Albertans are being "played for fools" by corporations making massive profits at the expense of provincial programs and services, says former Liberal leader and scholar Kevin Taft.
In a new book Follow the Money, published today, Taft explores the mystery of why one of the wealthiest jurisdictions in the world is experiencing deficits and program cuts while the profits of corporations in the province have climbed more than 300 per cent.
"It feels like we need a Danny Williams moment," he said referring to the feisty former Newfoundland premier. "We need to take control of government and make sure it is looking after the best interests of our resource owners."
Taft, who has spent a decade in Alberta politics, says he just wants to stir up "a more balanced debate" on taxation and royalty policies.
"We're leaving way too much wealth on the table and we're letting it flow out the door to investors on Wall Street or in Shanghai and Beijing," said the departing provincial MLA and author of four controversial books on Alberta government policy.
He writes that he doesn't blame corporations for making obscene profits. "I blame the trustee of the people's wealth - the government of Alberta - for failing every citizen and their future."
The book, created in partnership with the Alberta Federation of Labour (AFL) and Public Interest Alberta, questions the government's rationale for having the lowest corporate taxes in the country and a royalty program that focuses more on creating a competitive investment climate than collecting a fair share for Albertans.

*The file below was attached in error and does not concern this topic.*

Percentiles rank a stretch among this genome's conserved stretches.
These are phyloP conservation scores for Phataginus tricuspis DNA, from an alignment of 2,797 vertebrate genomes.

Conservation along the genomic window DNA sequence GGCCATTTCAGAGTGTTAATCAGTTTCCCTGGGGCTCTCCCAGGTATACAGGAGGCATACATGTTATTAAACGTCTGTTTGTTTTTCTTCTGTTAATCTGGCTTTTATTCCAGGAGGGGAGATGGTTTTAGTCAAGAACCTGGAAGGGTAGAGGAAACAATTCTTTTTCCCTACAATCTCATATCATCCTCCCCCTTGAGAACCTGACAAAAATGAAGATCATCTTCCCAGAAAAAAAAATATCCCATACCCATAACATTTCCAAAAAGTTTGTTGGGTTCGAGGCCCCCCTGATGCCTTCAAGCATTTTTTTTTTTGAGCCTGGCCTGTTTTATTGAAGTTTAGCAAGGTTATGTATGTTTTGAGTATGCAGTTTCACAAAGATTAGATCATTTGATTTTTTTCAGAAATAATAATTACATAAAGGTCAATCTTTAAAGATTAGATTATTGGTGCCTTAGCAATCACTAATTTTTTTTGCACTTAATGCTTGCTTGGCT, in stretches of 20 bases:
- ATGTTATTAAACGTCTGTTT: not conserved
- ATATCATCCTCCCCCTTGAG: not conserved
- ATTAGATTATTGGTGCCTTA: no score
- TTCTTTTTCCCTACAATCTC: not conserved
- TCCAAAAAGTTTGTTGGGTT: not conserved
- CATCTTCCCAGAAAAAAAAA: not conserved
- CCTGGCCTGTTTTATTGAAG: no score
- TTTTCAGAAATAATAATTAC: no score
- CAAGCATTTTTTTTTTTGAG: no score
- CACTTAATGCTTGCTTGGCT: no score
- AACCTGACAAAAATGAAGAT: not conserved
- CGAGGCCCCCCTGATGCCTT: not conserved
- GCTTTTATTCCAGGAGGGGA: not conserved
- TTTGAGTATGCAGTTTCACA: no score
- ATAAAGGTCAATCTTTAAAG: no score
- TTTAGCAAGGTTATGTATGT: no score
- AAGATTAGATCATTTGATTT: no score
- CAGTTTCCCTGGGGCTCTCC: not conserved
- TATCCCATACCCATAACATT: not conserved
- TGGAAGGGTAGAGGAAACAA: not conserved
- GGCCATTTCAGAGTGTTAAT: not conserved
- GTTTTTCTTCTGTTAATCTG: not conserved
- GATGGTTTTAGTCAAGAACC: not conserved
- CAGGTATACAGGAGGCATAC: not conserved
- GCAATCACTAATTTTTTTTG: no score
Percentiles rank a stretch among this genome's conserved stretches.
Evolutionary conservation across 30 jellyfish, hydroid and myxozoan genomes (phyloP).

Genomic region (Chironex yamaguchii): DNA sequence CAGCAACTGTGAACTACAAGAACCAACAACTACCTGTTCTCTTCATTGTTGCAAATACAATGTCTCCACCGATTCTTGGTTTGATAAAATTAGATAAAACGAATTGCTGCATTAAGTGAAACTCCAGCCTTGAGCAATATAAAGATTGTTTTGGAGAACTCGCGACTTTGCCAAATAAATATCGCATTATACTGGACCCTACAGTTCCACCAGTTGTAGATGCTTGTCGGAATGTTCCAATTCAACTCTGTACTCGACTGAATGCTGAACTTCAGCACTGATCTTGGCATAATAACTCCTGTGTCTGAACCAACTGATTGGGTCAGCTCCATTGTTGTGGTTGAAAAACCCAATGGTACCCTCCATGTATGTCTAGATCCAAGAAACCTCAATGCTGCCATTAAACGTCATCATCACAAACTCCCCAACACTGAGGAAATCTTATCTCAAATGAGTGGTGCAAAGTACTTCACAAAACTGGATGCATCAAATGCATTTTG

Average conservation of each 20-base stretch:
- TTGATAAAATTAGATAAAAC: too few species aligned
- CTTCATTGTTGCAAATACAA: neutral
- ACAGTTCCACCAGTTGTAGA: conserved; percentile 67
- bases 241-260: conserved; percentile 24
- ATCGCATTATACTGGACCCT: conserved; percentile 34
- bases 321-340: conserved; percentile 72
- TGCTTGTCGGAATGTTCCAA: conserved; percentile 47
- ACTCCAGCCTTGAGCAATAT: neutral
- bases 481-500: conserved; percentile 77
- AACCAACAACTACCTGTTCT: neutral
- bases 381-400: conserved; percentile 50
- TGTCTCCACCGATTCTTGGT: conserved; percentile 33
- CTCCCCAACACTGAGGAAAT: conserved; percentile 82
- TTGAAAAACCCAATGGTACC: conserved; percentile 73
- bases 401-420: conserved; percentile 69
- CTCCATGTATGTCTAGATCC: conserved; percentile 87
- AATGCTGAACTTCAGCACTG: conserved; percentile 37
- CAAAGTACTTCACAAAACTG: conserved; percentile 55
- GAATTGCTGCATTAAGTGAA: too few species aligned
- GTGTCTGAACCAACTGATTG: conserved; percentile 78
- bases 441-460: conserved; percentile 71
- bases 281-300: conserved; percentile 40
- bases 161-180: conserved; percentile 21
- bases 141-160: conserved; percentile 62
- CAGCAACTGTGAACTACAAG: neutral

AFL president Gil McGowan said the book is the beginning of a major campaign to spark a public debate about whether Alberta is getting its fair share for its resources and from the corporations profiting from its booms. "The real reason we have a deficit is successive Conservative governments have engaged in a race to the bottom in taxation and royalties," he said.
The AFL was one of several unions behind TV ads last election that attacked the Ed Stelmach government. The Tories subsequently passed a law to limit third party spending on election advertising.
The Stelmach government made an attempt to increase Alberta's oil and gas royalties, but many of the gains were rolled back in the face of angry opposition from the industry and a downturn in the economy.
Taft's book is based on research by University of Alberta economics professor Mel McMillan and Ph.D candidate Junaid Jahangir, who plowed through reams of studies and Statistics Canada tables to track Alberta's wealth.
Taft said Alberta better come to terms with the issue or its long-term future is in serious jeopardy. "For the next decade or maybe two we're positioned to do something really, really spectacular, but right now as a province and as a society we're really blowing it."
Calgary Herald, Wed Jan 18 2012
Byline: Darcy Henton